The New York Times nicely summarizes the recently released report from the 9/11 commission:
When the National Commission on Terrorist Attacks Upon the United States set to work early last year to prepare the definitive history of the events of Sept. 11, 2001, it seemed that much of its hard work was already done, because so much of the horrifying story seemed to be known.
At the time, it was understood that all of the hijackers had entered the country legally and done nothing to draw attention to themselves; Osama bin Laden had underwritten the plot with his personal fortune but had left the details to others; American intelligence agencies had no warning that Al Qaeda was considering suicide missions using planes; President Bush had received a special intelligence briefing weeks before Sept. 11 that focused on past, not current, terrorist threats from Al Qaeda.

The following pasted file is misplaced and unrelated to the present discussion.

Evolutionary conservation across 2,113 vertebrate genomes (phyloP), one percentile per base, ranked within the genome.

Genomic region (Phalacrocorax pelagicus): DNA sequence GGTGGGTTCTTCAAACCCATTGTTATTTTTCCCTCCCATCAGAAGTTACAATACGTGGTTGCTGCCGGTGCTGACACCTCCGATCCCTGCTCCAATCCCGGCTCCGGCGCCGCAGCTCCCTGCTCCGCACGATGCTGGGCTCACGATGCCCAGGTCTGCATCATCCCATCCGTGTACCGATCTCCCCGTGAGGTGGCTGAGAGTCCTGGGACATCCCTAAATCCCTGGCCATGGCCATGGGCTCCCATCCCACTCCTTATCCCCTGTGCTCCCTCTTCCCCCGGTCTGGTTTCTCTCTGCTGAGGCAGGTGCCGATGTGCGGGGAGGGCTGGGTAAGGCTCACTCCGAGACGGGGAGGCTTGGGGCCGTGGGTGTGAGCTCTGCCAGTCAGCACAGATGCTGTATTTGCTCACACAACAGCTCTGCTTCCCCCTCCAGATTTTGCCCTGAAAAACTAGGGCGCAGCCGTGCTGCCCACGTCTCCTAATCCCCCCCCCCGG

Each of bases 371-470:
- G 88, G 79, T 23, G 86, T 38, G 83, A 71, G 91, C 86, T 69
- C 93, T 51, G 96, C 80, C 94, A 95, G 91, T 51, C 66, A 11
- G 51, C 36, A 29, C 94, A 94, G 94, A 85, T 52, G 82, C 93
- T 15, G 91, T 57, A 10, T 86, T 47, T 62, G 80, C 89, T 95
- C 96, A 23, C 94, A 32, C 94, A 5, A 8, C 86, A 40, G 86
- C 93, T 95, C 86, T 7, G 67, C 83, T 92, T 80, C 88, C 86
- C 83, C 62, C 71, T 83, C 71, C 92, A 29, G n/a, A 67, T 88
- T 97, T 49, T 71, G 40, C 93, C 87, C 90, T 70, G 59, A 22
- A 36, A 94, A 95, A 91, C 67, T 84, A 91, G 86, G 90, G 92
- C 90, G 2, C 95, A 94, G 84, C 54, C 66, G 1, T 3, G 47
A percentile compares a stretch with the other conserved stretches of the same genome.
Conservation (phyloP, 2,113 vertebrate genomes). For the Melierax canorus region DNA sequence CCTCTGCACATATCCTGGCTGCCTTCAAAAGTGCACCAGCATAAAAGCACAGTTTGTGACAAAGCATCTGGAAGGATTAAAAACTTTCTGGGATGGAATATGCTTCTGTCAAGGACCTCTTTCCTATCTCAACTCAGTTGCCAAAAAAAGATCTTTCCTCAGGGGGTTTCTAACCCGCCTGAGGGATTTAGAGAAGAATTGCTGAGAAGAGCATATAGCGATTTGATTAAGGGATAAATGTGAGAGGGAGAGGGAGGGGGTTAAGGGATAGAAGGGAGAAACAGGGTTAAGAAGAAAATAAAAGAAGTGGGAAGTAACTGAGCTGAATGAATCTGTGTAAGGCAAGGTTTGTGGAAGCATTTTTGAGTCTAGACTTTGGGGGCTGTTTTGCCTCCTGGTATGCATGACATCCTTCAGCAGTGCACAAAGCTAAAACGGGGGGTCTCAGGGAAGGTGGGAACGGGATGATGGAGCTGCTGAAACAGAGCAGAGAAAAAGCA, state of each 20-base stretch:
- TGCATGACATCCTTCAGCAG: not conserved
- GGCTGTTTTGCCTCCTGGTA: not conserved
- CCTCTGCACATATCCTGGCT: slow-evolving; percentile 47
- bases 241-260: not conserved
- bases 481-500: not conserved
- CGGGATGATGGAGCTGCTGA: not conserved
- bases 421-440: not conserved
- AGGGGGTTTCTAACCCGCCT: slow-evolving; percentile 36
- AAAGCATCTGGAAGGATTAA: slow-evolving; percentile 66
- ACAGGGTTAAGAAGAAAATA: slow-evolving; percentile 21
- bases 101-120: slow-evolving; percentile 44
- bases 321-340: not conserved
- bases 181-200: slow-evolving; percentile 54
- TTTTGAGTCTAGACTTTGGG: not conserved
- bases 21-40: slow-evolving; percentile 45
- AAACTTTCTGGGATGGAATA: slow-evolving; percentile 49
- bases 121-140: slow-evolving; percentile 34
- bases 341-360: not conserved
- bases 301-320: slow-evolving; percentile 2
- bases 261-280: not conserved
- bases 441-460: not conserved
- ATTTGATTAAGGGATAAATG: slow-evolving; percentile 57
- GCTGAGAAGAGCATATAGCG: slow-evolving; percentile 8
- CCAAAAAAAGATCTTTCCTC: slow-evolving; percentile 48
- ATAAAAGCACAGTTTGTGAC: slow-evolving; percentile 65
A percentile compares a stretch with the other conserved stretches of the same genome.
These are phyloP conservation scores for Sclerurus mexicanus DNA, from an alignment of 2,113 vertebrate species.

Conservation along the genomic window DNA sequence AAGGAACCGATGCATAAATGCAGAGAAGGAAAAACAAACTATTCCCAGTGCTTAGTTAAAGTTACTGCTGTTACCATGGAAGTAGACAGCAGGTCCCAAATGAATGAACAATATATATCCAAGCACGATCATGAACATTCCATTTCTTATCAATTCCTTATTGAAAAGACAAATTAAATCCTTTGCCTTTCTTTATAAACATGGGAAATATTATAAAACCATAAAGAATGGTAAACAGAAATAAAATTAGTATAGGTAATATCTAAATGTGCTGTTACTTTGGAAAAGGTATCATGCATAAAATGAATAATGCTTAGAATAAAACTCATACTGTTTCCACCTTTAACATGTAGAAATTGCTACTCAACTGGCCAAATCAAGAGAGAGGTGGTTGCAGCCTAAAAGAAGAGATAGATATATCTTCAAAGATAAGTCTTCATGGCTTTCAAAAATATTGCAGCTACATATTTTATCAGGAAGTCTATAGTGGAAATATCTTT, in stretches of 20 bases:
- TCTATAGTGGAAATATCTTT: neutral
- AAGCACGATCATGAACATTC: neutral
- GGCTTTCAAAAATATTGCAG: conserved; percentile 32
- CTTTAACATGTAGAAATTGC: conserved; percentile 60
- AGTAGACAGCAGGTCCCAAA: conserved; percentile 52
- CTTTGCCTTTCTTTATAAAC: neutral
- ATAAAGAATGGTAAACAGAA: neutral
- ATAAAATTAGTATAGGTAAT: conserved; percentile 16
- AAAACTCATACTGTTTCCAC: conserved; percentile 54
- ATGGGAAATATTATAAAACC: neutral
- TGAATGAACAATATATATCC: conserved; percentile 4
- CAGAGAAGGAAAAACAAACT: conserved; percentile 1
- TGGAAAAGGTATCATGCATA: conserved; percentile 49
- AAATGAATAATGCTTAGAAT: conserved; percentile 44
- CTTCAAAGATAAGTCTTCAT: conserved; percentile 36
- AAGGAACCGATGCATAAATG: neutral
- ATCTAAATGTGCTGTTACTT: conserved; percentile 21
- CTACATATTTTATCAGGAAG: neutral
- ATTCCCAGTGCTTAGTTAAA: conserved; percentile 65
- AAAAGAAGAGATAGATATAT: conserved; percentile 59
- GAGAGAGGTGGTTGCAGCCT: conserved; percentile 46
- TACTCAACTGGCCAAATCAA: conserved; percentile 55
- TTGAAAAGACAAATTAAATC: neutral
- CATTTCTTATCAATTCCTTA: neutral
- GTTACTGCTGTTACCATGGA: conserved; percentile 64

But 19 months later, the commission has released a final, unanimous book-length report that, in calling for a overhaul of the way the government collects and shares intelligence, showed that much of what had been common wisdom about the Sept. 11 attacks at the start of the panel’s investigation was wrong.
Until I have time to pore over the entire report — a copy of which is sitting here on my desk — this is a good overview.
iTunes: “First Encounter” by P.I.M.P. from the album Twisted Secrets Vol. 2 (1996, 7:52).